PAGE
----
Rosacea
Inflammation of the skin characterized by redness, dilation of blood vessels, and in severe cases the formation of papules and pustules. Chronic congestion primarily on the cheeks and nose. Vasodilation of the blood vessels makes it worse.
Telangiectasia
Vascular lesions - capillaries that have been damaged and are now larger or distended blood vessels. commonly called Couperose skin.
Urticaria
An allergic reaction by the body's histamine productions: AKA: Hives.
2
How many types does pigmentation disorders have?
Hyperpigmentation/Hypopigmentation
Name the two types of pigmentation?
Chloasma
Increase pigmentation; liver spots.
Hyperpigmentation
An overproduction of pigment - sun exposure, acne medications, and post inflammatory hyperpigmentation from skin damage.
Lentigo (Lentigenes - multiple)
is one freckle. small yellow-brown spots
Melasma
Term for hyperpigmentation. Pregnancy mask.
Nevus
a birthmark.
Stain
Brown or wine-colored discoloration (port wine stain - is a vascular type)
Tan
Exposure to the sun.
Albinism
The absence of melanin pigment in the body. Found in hair, skin and eyes.
Hypopigmentation
Lack of pigment.
Leukoderma
Light abnormal patches caused by a congenital disease that destroys the pigment-producing cells. Vitiligo and albinism are both this.
Vitiligo
White spots or areas on the skin from a lack of pigment cells.
Hypertrophy
An abnormal growth; many are benign or harmless.
Hypertrophic
is used to describe thickening of a tissue.
Hypertrophy
is used to describe wasting away.
Keratoma
An acquired, thickened patch of epidermis. Callus or a corn.
Keratoses
An abnormally thick buildup of cells.
HyperKeratosis
Thickening of the skin caused by a mass of keratinized cells, keratinocytes.
Actinic Keratosis
pink or flesh colored precancerous lesions that feel sharp or rough are a result of sun damage and should be checked by a dermatologist.
Mole
Brownish spot ranging in color from tan to bluish black.
Skin Tag
Small outgrowths or extensions of the skin that look like flaps.
Verruca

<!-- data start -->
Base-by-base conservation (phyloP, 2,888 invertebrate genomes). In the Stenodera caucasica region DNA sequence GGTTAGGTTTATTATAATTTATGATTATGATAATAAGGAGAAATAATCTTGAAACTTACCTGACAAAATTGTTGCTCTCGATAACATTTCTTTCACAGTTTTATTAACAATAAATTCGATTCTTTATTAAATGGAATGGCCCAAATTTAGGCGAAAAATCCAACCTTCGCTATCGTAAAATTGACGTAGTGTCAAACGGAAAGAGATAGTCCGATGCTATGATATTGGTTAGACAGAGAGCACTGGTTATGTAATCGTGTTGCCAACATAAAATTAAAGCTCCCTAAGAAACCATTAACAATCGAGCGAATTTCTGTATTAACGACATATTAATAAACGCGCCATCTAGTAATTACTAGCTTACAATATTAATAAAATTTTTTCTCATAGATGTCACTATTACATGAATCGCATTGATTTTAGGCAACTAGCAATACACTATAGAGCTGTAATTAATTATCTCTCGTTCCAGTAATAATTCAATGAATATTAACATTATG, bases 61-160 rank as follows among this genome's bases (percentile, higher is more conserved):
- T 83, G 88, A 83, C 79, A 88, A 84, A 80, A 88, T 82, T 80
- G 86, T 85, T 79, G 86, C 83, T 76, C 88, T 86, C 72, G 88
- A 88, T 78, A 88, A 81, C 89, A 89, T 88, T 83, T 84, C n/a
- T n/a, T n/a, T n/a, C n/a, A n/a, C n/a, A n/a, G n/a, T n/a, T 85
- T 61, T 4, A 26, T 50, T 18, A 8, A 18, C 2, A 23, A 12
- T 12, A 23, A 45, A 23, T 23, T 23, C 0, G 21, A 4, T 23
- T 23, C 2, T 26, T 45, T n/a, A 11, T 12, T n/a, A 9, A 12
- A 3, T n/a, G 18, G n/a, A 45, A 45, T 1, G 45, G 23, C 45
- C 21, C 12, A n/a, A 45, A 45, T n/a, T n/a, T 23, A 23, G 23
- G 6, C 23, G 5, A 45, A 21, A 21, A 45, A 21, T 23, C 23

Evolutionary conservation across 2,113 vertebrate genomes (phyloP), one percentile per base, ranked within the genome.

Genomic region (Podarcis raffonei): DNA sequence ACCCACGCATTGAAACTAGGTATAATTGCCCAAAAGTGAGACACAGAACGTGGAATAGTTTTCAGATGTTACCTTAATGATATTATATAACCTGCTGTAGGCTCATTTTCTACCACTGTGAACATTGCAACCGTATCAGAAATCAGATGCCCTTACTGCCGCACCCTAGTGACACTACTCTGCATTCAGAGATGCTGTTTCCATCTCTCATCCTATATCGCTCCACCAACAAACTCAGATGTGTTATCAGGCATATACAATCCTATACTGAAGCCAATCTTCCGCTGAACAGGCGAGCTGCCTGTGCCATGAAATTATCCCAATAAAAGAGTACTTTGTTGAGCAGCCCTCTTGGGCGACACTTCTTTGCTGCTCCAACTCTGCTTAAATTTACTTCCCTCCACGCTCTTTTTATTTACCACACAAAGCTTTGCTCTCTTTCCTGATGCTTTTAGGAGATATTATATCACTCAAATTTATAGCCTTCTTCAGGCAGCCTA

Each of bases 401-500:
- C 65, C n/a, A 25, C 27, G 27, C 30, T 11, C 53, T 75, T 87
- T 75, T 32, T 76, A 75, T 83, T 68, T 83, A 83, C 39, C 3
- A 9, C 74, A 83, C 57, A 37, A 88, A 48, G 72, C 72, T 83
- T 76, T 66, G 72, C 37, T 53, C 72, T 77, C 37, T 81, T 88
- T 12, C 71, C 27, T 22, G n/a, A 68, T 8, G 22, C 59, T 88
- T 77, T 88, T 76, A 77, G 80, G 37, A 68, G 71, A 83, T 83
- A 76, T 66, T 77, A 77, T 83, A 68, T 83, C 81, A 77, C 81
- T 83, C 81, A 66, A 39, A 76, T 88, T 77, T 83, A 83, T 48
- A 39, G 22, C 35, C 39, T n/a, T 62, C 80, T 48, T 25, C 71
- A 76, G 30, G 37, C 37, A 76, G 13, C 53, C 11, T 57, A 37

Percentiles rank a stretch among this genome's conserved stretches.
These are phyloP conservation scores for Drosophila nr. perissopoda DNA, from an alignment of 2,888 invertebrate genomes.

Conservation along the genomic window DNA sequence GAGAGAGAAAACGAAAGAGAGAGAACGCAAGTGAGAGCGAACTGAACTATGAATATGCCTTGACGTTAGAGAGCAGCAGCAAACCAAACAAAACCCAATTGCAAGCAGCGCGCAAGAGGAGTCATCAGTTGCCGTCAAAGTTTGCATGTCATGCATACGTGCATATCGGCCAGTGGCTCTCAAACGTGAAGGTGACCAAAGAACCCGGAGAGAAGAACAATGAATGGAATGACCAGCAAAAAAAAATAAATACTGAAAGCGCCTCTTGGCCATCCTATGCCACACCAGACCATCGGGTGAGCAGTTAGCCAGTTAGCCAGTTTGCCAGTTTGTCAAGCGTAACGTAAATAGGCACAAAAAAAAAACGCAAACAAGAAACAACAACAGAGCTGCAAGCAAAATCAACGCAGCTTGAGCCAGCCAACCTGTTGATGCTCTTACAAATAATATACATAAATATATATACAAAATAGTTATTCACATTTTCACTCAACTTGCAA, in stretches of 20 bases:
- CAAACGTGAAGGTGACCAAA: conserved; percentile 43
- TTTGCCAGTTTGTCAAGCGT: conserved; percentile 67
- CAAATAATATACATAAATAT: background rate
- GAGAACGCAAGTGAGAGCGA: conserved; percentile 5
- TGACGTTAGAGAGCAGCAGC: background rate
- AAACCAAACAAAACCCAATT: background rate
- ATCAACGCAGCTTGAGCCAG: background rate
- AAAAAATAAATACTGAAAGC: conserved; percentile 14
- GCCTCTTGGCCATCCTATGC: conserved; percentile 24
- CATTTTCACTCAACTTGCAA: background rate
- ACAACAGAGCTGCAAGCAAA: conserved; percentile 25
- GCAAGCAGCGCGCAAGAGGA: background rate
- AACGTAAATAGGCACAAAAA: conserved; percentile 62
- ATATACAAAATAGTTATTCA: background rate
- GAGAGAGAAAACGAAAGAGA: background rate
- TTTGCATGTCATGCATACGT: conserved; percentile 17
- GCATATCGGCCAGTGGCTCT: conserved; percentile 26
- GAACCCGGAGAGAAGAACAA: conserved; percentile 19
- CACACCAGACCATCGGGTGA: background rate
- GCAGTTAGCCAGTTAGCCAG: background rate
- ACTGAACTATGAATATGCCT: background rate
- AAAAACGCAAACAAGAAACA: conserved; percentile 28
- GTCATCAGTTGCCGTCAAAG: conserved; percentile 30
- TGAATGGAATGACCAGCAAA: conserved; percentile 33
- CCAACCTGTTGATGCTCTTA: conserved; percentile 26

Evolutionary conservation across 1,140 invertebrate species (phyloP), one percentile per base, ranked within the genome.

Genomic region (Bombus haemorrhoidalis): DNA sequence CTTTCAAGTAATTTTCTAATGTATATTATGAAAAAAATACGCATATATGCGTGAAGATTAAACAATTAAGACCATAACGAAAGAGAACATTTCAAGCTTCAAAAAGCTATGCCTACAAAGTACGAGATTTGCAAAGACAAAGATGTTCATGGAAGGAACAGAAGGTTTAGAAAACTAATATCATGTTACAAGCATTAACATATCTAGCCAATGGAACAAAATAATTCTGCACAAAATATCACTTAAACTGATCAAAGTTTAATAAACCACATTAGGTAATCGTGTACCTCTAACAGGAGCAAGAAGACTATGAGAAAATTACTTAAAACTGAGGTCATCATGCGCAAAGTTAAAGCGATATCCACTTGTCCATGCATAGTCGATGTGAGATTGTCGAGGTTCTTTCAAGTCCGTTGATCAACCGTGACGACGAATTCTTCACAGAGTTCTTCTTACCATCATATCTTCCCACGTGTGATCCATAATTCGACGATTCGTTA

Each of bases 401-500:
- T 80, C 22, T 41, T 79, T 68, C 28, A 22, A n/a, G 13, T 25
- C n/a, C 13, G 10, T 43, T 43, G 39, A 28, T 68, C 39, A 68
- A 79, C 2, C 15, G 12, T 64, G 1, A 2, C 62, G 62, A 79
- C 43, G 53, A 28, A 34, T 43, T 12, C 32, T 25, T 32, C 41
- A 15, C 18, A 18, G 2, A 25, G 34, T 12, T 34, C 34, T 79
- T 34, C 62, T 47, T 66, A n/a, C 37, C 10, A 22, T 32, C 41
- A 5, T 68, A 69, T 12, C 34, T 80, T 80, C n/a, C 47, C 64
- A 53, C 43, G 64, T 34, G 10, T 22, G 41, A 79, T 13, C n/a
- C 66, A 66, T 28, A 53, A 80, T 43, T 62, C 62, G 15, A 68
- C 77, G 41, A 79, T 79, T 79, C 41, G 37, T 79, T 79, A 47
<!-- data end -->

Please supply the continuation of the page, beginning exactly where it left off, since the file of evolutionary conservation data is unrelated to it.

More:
a wart.
Basal Cell Carcinoma
Is the most common and least server type of carcinoma. Can be easily removed. Often appears as light, pearly nodules.
Squamous Cell Carcinoma
is a more serious condition than basal cell Carcinoma. Red, pink scaly papules or nodules. Sometimes open sores or crusty areas that do not heal and may bleed easily. Found in all parts of the body.
Malignant Melanoma
is the most serious form of skin cancer. Black or dark patches on the skin are usually uneven in texture, jagged or raised. It can be tan and even uneven in texture, jagged, or raised.
Bacterial Conjunctivitis
Pinkeye - very contagious.
Herpes Simplex 1
Fever blisters or cold sores; recurring viral infection.
Herpes Simplex 2
Genital herpes. Never work on a client when they have this symptom.
Herpes Zoster
Shingles, a painful skin condition from chickenpox characterized by group of blisters that form a rash.
Impetigo
Bacteria infection of the skin that often occurs in children; characterized by clusters of small blisters or crusty lesions filled with bacteria. It's extremely contagious.
Tinea
Fungal infection.
Tinea Pedis
Athlete's foot.
Tinea corporis
Ringworm
Tinea vericolor
pityriasis versicolor. A fungal infection that inhibits melanin production.
Verruca
Warts.
Retention hyperkeratosis
is a hereditary factor in which dead skin cells do not shed from the follicles as they do on normal skin. Excessive sebum production can overtax the sebaceous follicles and cause further cell buildup. Sebum mixed with cells in the follicles become comedones.
Ostium
Term for opening of the follicle.
Sebaceous filaments
Similar to open comedones, are mainly solidified impaction of oil without the cell matter. Also are block the follicle and can cause an acne breakout. Often found in the nose.
Anaerobic
Bacteria that cannot live without the presence of oxygen is called.
Propionbacteria proliferation
When follicles are blocked with sebum and dead skin buildup, oxygen cannot reach the bottom of the follicle.
Androgens
Male hormones - stimulate sebaceous glands.
Grade 1 Acne
Minor breakouts, mostly open comedones, some closed comedones, and a few papules
Grade 2 Acne
Many closed comedones, more open comedones, and occasional papules and pustules
Grade 3 Acne
Red and inflamed, many comedones, papules and pustules.
Grade 4 Acne
Cystic Acne. Cysts with comedones, papules, pustules, and inflammation are present. Scar formation from tissue damage is common.